After University I joined a class with Andy Cullen who founded Seven Stars yoga and Tai Chi, which is a mix of hatha yoga asana (postures) and some of the energy work used in Tai Chi. I’d just graduated and moved back to my parents’ house and was kind of in a limbo of what to do or where to go next, I’d been struggling with anxiety and feelings of low self-worth, and battled with an eating disorder since becoming a teen. I was a bit all over the show to be completely honest but at the end of each class I felt empowered and renewed, everything Andy said seemed to resonate with me. He was so calm and considered and radiating warmth, the first yoga person I’d ever met and my first glimpse at where yoga could eventually lead you. I remember thinking to myself how amazing it would be if I could help other people find this feeling of strength, ease and empowerment through yoga.
You studied Hatha yoga with Ashtak Yoga School in India. Can you tell us more about your time there? What are the major things that you discovered about yourself during that time?
Training with Ashtak was brilliant, the teachers, Dr Guarav and Kate Malik, created an environment that was powerful, provocative and challenging but also very safe and secure. It allowed me to explore many different emotions and ideas that I’d been holding on to, as a group we grew very close and connected with one another.
Prior to the course I had just quit working in the fashion industry for a large international fast fashion brand and, to cut a long story short, the whole thing had become quite conflicting with my morals and ethics. I was, and still am, passionate about my chosen lifestyle as a vegan and continue to explore more sustainable ways of living in this world, but fast fashion is just not a sustainable or ethical business model. The higher I moved into my management role the more HR procedures I had to implement etc., and I realised that when a company is led so definitely by profit, that compassion for the people who work there seemed to always come in last place. I was often very stressed and anxious, worried about how other people were being treated and how I was having to treat people that didn’t feel like an honest reflection of myself.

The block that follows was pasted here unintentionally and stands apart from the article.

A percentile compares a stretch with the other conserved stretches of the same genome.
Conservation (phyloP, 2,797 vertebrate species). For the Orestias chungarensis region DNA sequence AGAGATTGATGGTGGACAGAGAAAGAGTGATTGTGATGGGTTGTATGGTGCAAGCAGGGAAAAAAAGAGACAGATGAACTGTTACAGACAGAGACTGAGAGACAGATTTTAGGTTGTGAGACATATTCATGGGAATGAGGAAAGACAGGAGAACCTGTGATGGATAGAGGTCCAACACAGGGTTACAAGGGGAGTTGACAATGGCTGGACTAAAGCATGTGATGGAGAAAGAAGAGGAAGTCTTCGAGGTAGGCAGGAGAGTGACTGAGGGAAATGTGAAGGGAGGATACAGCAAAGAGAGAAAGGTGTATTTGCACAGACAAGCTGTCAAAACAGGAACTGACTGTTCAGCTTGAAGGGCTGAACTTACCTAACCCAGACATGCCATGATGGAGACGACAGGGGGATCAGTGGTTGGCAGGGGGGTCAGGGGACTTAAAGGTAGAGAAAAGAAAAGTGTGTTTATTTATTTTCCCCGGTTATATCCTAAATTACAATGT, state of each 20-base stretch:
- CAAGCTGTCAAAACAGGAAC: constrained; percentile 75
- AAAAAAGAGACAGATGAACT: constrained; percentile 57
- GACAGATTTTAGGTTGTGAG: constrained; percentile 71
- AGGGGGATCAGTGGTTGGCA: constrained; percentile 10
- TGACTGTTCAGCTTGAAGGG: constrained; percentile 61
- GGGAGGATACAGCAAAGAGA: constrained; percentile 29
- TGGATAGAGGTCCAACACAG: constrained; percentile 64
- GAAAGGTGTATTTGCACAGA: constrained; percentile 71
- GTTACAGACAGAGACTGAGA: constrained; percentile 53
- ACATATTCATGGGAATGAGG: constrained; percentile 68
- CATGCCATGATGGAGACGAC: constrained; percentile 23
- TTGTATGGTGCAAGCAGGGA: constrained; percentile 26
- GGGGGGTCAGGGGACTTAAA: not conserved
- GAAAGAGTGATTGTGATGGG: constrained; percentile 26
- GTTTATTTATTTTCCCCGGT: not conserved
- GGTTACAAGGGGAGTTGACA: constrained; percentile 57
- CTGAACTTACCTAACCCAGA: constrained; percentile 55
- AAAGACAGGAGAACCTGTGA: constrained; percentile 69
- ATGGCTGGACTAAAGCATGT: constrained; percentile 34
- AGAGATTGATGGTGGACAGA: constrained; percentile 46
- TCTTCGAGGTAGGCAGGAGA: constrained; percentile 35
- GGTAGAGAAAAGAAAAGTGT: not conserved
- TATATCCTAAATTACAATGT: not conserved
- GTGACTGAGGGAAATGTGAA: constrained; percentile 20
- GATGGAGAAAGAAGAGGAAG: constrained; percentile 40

The whole experience had started to make me much more introverted, I didn’t really go out much outside of work and I seemed to struggle with building new relationships with people, I even struggled with existing relationships and felt like I was closing myself off. Inherently I’m not like that, and studying at Ashtak allowed me to rediscover how much I love having and making real and new human connections and how beautiful it is to love. Our teacher had tireless compassion and love for all things and that was really awe-inspiring. So maybe you can say I really discovered the ability to love and be loved! A consequence of that is a huge increase in your ability to self-love too, something that I think unfortunately is intrinsically very hard for most people.
What was the most challenging step in the learning process?